Green Brexit Could Increase Countryside Access, Reckons Cycling UK

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You might have noticed our ‘Get On My Land’ story about Cycling UK’s plans to improve off road and rural access for bikes, as they launched their new strategy at the London Bike Show.

Well, they liked our headline so much, they’ve used it in their new campaign, launched today, which is asking the public to support its response to the Government’s ‘Green Brexit’ consultation. In it they ask the Government to provide funding for farmers who make it easier for the public to enjoy their land. There’s a standard response for members of the public to submit – just click the link to access it, and there’s room for your own comments too if you wish.

Access all areas?


As the Government prepares for Brexit, it is looking to move away from the funding model established by the Common Agriculture Policy (CAP). CAP currently provides direct payments to landowners based on the amount of land farmed. As an alternative the Government has proposed a new system of paying farmers “public money for public goods”, in the Department for Food and Rural Affair’s consultation ‘The future for food, farming and the environment’.

In response Cycling UK has also suggested public funding should not be provided to farmers and landowners who neglect their existing duty to keep rights of way, such as footpaths and bridleways, open and in a fit state. We’ll be keeping a close eye on this, as we wouldn’t want to see the unintended consequence of trail sterilisation being incentivised – something which has already be identified in the Cycling UK strategy.

Cycling UK’s position of improving access has drawn the support of some of the nation’s farmers, as Jeanette Simpson who works on Denbies Wine Estate near Dorking, Surrey said:

“We are located near a national trail, part of which cyclists have access to and which runs along the outskirts of Denbies, meaning both cyclists and walkers frequently come through our farm. So, if the Government were to link farming subsides to improvements and maintenance of the rights of way through our property, then we’d definitely welcome more visitors!”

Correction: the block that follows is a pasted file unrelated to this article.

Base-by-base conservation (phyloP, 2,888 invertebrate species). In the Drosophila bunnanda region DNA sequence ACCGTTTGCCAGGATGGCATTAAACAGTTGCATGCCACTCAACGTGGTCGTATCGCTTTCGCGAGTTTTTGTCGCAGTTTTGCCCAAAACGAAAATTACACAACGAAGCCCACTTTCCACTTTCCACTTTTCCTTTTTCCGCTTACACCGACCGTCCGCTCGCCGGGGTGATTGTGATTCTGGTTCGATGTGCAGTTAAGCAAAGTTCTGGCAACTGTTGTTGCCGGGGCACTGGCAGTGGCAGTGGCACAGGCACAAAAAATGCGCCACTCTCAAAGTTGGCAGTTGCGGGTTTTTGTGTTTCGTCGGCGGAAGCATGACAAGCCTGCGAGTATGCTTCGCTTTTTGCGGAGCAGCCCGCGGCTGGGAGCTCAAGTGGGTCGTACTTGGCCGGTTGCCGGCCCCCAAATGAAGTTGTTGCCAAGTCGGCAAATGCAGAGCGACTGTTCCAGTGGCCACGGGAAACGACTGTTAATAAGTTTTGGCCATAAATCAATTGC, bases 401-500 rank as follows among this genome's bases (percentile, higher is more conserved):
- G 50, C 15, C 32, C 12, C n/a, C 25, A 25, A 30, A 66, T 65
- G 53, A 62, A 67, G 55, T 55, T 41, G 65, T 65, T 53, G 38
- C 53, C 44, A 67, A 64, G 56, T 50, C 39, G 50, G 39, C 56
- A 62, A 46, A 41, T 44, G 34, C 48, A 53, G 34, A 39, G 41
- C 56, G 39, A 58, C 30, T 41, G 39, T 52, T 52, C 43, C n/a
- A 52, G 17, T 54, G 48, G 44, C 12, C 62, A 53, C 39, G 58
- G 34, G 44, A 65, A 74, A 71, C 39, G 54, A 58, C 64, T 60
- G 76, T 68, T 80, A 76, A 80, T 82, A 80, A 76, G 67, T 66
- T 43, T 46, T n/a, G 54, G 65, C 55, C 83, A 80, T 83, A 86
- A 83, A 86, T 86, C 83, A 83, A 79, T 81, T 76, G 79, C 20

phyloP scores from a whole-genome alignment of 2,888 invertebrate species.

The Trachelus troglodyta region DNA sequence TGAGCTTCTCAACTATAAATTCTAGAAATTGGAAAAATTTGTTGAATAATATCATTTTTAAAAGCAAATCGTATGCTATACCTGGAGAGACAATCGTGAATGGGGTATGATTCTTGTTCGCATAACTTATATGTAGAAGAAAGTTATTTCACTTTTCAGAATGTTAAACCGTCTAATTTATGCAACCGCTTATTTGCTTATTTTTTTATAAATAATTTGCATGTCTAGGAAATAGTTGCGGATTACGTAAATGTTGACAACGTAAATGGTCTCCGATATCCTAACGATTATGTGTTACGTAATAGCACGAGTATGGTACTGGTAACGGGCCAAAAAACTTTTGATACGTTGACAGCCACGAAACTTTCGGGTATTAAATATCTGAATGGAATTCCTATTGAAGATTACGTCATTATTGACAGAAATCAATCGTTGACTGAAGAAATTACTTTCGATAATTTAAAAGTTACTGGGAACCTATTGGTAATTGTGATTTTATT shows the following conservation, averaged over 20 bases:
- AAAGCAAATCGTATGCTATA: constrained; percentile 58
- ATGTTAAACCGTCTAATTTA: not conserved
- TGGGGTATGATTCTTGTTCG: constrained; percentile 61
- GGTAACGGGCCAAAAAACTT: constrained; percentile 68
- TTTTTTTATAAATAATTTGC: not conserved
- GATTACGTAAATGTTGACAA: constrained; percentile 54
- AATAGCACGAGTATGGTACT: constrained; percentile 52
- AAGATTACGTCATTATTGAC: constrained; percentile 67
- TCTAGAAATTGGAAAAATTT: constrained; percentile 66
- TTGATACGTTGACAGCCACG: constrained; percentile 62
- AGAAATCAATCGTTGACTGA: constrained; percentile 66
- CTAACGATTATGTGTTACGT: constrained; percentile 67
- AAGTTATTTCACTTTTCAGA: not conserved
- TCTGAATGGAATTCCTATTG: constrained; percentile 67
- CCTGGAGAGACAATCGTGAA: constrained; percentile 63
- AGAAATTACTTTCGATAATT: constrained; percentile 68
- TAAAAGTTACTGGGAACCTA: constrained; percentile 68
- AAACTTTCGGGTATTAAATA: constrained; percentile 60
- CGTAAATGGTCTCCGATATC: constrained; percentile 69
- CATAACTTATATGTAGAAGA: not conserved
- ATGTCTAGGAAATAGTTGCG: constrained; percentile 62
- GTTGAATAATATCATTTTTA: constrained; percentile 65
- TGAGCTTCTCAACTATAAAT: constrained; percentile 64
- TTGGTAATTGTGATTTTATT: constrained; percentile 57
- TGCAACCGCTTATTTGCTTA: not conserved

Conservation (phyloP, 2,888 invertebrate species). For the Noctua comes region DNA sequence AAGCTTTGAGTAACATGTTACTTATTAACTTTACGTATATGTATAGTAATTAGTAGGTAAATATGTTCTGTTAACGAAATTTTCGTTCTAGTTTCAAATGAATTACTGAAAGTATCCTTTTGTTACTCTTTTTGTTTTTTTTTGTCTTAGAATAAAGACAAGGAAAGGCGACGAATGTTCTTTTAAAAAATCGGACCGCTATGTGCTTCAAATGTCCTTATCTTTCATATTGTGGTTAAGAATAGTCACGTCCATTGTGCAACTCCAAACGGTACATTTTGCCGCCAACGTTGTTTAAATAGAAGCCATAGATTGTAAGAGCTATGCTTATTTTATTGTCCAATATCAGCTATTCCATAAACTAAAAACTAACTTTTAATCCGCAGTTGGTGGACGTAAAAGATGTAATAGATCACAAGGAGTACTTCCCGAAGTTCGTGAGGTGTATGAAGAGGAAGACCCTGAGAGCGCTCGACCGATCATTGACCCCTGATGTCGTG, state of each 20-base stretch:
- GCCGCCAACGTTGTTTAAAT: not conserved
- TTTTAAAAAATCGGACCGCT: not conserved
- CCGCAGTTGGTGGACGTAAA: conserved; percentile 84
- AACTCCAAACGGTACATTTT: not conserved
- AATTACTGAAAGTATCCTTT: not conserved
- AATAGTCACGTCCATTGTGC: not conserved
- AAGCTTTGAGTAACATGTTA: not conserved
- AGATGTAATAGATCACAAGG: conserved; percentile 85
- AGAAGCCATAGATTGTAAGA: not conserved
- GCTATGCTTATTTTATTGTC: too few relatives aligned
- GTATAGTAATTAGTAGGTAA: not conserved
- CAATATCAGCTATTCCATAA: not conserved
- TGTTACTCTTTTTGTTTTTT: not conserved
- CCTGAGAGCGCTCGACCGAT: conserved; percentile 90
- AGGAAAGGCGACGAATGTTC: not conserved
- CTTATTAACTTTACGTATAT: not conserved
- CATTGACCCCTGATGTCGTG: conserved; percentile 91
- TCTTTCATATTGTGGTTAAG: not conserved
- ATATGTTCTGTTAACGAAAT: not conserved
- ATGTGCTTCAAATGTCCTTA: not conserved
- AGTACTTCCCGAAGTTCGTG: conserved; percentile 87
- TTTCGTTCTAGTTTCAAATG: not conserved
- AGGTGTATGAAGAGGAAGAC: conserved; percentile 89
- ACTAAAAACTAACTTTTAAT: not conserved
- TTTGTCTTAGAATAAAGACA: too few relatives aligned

Duncan Dollimore, Cycling UK’s Head of Campaigns and Advocacy said:

“As the Government reconsiders how it will support our farmers in the years ahead, they’re presented with the golden opportunity not just to help our vibrant and important agriculture sector, but also to increase people’s enjoyment of our beloved countryside.

“Providing funding to improve our footpaths and bridleways will benefit all farmers great and small, and will ensure our future generations can learn and appreciate the importance of preserving this vital green space.

“Cycling UK sees increasing public access, particularly in the creation or restoration of connected routes as a public good, which farmers, visitors and local communities can benefit from and enjoy.”

Cycling UK sees this as a “golden opportunity” to improve access and create linked routes which will allow more people to experience the countryside and enjoy both the mental and physical health benefits that comes with its exploration.

“In England and Wales we’re at the mercy of our archaic and inconsistent rights of way classification,” commented Mr Dollimore. “One moment you’re on a bridleway and then a boundary is crossed and you’re on a footpath – all for no good reason. It’s confusing, and Cycling UK wants this to change – so people cycling can enjoy continuous legal routes.

Cycling UK says it’s not just landowners and visitors who would benefit from improved access. Rural communities could use the new off-road networks to access schools and shopping centres in local towns, without having to rely on public transport or private vehicles.

To date, with cycle product price rises blamed on Brexit, we’ve not seen much that makes Brexit look like a good thing for mountain biking. Could this be a green shoot? It’s certainly not an outcome we foresaw when we looked at the potential impact of Brexit on mountain biking.

To support Cycling UK’s Get On My Land campaign, click here.

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